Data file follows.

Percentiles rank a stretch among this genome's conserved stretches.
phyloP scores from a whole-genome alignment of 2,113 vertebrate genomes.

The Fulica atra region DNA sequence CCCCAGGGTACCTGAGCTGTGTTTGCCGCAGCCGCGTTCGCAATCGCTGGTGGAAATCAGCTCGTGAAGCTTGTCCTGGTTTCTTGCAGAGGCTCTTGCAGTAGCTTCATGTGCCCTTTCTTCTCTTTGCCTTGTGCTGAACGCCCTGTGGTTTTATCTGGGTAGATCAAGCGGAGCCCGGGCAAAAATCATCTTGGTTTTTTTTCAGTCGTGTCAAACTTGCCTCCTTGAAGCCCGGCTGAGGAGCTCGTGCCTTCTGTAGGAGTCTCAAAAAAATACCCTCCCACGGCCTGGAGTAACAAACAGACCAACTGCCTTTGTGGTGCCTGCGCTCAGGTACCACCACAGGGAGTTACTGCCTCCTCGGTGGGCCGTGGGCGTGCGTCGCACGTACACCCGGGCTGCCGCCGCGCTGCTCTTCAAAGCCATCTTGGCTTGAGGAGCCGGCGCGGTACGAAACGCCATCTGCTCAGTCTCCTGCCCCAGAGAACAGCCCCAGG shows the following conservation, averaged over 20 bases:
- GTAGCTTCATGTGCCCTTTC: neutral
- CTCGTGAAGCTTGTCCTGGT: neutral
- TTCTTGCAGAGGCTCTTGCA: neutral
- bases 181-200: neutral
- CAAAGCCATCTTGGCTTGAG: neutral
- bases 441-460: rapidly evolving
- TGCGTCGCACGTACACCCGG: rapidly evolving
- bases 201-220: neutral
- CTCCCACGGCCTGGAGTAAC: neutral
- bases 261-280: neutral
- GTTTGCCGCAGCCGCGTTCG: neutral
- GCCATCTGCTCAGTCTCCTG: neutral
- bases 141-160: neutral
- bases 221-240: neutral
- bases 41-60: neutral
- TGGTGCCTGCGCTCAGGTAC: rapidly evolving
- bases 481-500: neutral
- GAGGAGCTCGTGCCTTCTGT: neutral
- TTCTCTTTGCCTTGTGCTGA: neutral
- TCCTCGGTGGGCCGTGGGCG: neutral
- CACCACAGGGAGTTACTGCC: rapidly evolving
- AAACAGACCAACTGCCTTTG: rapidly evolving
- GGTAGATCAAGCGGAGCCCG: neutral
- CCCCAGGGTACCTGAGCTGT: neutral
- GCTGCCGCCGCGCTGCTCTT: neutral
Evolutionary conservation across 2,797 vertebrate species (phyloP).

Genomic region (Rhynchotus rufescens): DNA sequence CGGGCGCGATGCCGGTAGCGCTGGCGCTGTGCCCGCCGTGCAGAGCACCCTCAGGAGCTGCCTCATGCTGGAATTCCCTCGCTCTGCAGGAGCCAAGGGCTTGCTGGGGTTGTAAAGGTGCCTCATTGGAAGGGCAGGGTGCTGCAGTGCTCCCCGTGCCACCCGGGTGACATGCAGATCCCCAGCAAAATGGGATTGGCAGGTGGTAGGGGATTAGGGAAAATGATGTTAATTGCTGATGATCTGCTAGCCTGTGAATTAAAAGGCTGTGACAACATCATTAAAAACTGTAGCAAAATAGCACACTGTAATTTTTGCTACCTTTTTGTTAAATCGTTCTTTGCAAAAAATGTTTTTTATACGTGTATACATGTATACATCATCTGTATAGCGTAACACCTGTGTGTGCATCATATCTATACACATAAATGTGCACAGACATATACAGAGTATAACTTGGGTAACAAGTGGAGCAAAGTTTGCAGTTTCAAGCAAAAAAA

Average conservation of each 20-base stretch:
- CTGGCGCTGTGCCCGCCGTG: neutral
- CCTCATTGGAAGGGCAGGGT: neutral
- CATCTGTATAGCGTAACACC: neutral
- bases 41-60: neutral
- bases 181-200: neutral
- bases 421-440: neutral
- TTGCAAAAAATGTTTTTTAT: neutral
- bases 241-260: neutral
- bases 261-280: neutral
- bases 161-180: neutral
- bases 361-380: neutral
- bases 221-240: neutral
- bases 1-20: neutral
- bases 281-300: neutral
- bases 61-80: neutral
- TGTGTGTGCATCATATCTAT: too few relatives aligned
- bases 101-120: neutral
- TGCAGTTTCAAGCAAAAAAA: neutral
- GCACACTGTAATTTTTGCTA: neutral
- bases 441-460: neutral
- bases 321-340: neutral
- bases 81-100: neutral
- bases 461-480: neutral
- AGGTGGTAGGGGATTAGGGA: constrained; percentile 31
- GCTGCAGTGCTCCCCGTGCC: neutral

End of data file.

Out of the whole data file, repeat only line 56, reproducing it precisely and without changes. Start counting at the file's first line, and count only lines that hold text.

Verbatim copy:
- GCTGCAGTGCTCCCCGTGCC: neutral